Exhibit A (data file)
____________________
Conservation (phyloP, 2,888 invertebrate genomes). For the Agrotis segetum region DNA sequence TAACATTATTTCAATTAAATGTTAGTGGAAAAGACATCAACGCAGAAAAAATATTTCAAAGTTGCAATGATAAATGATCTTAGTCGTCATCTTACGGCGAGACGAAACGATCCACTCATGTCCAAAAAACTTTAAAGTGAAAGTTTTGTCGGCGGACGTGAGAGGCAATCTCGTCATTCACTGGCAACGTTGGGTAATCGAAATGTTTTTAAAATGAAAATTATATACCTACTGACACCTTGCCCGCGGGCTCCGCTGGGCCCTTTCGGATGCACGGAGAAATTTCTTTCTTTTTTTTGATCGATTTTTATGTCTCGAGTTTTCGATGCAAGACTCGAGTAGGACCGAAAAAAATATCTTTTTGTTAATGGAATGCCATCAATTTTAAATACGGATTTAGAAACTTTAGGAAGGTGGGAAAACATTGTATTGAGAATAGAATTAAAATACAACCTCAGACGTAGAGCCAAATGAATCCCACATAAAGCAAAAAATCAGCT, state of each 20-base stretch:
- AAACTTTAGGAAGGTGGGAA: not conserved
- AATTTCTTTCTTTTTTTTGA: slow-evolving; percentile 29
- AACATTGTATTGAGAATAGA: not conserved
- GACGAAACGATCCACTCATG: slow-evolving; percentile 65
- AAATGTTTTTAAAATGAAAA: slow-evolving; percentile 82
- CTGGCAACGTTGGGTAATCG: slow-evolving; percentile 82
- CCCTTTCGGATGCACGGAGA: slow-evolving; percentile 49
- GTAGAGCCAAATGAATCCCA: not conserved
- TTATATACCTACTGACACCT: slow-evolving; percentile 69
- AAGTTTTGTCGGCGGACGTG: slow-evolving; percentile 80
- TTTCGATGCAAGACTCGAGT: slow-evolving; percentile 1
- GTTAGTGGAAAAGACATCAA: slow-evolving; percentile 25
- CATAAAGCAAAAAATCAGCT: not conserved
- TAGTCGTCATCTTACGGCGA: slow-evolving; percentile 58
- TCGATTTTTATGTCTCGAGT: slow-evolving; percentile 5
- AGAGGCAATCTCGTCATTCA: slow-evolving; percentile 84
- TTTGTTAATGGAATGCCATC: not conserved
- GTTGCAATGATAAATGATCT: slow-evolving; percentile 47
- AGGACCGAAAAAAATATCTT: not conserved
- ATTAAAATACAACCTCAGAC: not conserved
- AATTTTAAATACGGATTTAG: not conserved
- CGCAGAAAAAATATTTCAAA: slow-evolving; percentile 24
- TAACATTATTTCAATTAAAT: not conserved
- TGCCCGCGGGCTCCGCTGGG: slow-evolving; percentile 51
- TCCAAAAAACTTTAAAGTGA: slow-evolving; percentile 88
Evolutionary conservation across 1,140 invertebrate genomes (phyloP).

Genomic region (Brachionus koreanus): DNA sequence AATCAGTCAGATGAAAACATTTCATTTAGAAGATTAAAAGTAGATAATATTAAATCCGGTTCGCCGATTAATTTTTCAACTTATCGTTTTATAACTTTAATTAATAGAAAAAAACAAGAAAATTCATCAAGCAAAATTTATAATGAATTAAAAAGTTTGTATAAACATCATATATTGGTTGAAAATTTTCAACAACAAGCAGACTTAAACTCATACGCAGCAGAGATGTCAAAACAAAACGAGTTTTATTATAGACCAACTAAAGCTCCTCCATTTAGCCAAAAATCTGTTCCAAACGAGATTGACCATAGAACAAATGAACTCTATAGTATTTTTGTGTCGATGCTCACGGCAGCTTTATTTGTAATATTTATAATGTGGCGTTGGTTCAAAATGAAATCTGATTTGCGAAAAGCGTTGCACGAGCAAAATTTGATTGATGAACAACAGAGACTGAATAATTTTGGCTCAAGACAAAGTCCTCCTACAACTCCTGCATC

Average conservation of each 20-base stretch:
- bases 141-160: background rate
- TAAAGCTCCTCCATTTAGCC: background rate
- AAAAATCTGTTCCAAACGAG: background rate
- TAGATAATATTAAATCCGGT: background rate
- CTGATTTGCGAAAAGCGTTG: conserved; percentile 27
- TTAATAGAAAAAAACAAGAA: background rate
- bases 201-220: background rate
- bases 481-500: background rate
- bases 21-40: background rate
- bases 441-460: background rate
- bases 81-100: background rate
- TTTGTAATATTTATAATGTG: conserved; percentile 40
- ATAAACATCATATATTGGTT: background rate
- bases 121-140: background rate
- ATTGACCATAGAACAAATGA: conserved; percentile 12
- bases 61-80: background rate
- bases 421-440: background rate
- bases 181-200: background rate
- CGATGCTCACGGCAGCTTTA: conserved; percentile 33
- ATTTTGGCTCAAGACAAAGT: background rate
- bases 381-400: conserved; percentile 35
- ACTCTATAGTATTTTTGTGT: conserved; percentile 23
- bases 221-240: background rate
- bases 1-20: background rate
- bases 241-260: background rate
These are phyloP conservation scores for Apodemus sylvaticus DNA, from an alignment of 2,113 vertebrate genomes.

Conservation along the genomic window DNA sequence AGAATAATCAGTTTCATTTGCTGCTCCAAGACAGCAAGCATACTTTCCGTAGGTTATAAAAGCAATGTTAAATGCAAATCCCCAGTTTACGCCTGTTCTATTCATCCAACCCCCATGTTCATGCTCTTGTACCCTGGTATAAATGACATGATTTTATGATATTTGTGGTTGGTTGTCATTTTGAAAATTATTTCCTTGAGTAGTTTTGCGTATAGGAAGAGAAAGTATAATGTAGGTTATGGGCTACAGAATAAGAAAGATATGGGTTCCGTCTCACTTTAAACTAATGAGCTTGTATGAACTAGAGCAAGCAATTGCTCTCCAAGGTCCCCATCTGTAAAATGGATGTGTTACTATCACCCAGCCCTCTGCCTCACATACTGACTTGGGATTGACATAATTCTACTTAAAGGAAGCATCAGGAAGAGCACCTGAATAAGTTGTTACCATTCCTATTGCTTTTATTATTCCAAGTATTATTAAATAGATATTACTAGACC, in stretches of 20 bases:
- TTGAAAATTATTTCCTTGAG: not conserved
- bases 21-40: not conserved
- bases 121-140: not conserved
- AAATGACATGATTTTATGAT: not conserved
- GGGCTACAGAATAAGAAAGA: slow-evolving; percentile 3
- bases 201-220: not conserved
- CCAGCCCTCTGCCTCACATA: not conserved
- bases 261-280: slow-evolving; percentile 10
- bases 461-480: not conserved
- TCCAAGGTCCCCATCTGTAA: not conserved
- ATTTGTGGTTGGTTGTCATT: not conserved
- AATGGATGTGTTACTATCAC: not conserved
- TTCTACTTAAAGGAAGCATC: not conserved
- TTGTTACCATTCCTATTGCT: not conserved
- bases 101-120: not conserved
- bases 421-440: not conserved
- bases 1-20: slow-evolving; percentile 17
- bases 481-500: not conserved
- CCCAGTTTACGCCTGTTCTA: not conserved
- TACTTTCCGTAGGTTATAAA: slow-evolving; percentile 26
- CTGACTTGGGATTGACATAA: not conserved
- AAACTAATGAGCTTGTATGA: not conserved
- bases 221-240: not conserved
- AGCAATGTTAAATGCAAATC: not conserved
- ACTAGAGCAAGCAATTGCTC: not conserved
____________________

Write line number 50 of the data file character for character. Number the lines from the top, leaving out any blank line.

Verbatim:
- bases 381-400: conserved; percentile 35